Alglucosidase alfa

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Alglucosidase alfa
Systematic (IUPAC) name
Human glucosidase, prepro-α-[199-arginine,223-histidine] [1]
Clinical data
AHFS/ monograph
Legal status
  • FDA approved for children[2]
Routes of
CAS Number 420794-05-0 N
ATC code A16AB07
DrugBank DB01272 YesY
KEGG D03207 N
Chemical data
Formula C4758H7262N1274O1369S35 [1]
Molecular mass 105,338 g·mol−1[1]
 N (what is this?)  (verify)

Alglucosidase alfa (Lumizyme, Myozyme, Genzyme) is an enzyme replacement therapy (ERT) orphan drug for treatment of Pompe disease (Glycogen storage disease type II), a rare lysosomal storage disorder (LSD).[3] Chemically speaking, the drug is an analog of the enzyme that is deficient in patients affected by Pompe disease, alpha-glucosidase. It is the first drug available to treat this disease.[2]


Orphan drug pharmaceutical company, Genzyme, markets alglucosidase alfa as "Myozyme". In 2006, the U.S. Food and Drug Administration (FDA) approved Myozyme as a suitable ERT treatment for children.[2] Some health plans have refused to subsidize Myozyme for adult patients because it lacks approval for treatment in adults, as well as its high cost (US$300,000/yr for life).[4]

On August 1, 2014 the U.S. Food and Drug Administration announced the approval of Lumizyme (alglucosidase alfa) for treatment of patients with infantile-onset Pompe disease, including patients who are less than 8 years of age. In addition, the Risk Evaluation and Mitigation Strategy (REMS) known as the Lumizyme ACE (Alglucosidase Alfa Control and Education) Program is being eliminated. [5]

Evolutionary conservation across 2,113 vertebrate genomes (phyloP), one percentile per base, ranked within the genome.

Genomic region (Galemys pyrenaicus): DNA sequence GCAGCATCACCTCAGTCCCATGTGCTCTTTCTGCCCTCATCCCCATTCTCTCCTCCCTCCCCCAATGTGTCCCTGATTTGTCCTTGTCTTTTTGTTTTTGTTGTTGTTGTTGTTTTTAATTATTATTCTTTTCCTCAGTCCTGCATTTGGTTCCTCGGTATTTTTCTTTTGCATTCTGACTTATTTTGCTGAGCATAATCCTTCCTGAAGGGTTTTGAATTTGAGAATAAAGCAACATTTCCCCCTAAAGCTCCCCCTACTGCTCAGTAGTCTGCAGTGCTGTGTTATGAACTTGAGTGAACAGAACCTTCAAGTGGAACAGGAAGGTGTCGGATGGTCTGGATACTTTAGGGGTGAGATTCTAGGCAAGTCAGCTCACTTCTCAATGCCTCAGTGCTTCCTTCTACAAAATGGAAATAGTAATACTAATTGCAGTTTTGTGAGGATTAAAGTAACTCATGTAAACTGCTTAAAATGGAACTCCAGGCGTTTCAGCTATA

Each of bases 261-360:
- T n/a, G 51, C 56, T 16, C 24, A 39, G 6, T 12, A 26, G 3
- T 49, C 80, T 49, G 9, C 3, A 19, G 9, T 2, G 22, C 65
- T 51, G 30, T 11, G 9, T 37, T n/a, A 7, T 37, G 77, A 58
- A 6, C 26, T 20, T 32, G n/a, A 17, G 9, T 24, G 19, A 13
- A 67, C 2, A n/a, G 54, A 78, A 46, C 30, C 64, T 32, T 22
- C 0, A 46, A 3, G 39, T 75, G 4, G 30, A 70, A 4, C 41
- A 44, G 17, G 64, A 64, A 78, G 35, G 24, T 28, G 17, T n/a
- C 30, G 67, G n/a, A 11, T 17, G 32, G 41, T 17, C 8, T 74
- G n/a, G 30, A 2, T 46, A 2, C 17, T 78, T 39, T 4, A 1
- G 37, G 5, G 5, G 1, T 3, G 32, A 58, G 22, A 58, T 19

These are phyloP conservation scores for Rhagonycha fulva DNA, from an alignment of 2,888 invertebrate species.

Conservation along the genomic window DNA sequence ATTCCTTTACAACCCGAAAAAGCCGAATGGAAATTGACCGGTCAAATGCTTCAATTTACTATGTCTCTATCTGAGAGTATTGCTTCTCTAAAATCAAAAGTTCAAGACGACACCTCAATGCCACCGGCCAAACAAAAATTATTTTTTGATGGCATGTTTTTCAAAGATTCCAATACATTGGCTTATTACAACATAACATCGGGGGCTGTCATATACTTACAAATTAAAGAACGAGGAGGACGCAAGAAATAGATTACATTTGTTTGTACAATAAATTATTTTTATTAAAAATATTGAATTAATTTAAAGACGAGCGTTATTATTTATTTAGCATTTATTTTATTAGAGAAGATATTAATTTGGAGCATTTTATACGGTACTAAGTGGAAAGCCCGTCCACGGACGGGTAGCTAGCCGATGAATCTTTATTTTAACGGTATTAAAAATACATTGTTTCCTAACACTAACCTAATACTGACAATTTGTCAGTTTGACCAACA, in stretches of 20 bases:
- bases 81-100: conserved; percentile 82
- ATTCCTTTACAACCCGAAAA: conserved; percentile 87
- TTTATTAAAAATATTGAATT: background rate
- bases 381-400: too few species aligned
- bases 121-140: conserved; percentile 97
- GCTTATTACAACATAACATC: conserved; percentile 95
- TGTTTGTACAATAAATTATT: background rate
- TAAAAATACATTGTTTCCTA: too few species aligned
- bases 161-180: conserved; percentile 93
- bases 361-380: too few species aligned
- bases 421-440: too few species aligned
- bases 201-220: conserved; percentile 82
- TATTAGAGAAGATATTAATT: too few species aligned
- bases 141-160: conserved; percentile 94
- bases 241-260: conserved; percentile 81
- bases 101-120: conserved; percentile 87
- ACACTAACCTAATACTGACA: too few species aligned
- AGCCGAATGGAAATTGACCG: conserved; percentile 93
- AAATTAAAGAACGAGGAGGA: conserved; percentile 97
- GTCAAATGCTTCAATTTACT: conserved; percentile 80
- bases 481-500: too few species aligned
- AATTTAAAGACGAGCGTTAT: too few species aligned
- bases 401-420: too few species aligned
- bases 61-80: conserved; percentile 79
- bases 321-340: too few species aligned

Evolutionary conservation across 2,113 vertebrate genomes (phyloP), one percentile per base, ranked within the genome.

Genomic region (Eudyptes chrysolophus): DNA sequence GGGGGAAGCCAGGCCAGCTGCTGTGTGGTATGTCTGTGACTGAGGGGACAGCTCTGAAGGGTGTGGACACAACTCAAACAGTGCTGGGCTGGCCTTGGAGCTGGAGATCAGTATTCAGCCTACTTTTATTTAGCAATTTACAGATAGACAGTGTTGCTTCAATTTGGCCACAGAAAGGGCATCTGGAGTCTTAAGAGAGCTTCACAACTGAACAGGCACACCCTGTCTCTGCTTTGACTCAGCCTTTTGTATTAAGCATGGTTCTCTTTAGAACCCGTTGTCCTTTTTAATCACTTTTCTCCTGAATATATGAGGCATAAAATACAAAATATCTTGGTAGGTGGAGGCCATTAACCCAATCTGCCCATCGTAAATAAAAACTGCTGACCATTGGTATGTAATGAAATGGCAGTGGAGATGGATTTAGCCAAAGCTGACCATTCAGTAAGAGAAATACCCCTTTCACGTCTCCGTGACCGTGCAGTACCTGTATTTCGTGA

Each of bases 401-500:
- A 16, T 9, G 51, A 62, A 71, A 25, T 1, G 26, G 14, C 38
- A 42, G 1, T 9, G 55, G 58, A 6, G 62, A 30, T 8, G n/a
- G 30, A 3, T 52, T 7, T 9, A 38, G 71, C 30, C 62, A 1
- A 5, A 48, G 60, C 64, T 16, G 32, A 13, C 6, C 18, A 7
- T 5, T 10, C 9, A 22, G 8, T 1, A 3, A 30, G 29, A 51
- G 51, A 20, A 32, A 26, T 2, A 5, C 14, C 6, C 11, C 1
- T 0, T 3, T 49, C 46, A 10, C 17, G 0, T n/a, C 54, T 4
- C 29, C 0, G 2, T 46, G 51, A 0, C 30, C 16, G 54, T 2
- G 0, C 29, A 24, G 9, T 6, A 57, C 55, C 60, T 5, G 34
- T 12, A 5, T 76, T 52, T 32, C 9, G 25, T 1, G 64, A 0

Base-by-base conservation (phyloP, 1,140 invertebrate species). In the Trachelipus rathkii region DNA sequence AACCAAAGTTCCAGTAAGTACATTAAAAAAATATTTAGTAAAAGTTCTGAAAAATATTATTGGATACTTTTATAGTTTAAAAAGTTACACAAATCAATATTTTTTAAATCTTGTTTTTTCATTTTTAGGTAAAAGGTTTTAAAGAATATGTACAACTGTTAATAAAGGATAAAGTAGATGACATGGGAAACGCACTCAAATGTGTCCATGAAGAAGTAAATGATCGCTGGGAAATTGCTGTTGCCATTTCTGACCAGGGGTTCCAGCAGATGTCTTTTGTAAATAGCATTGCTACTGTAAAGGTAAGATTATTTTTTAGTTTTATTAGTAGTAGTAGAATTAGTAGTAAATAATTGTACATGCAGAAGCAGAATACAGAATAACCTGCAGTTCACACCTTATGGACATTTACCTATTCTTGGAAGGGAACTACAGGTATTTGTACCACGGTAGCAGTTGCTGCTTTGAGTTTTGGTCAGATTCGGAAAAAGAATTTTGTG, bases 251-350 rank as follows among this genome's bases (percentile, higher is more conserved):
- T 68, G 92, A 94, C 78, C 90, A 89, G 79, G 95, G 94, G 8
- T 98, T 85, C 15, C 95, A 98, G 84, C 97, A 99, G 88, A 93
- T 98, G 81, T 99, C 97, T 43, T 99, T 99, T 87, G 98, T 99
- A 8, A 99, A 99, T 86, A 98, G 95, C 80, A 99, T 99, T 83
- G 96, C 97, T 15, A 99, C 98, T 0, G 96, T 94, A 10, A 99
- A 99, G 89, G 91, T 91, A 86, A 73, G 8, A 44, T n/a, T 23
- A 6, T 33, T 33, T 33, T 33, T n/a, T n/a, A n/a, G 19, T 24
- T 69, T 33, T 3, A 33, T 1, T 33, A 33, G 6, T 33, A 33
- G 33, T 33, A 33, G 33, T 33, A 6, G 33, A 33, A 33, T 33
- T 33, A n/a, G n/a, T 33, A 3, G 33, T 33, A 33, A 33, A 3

Side effects[edit]

Common observed adverse reactions to alglucosidase alfa treatment are pneumonia, respiratory complications, infections and fever. More serious reactions reported include heart and lung failure and allergic shock. Myozyme boxes carry warnings regarding the possibility of life-threatening allergic response.[2]


  1. ^ a b c American Medical Association (USAN). "Alglucosidase alfa" (Microsoft Word). Statement on a Nonproprietary Name Adopted by the USAN Council. Retrieved 18 December 2007. 
  2. ^ a b c d e "FDA Approves First Treatment for Pompe Disease" (Press release). FDA. 2006-04-28. Retrieved 2008-07-07. 
  3. ^ Kishnani PS, Corzo D, Nicolino M, et al. (2007). "Recombinant human acid [alpha]-glucosidase: major clinical benefits in infantile-onset Pompe disease". Neurology 68 (2): 99–109. doi:10.1212/01.wnl.0000251268.41188.04. PMID 17151339. 
  4. ^ Geeta Anand (2007-09-18). "As Costs Rise, New Medicines Face Pushback". Wall Street Journal (Dow Jones & Company). Retrieved 2008-07-07. 
  5. ^ cite press release |title=FDA expands approval of drug to treat Pompe disease to patients of all ages; removes risk mitigation strategy requirements |publisher=FDA |date=2014-08-14 |url=

External links[edit]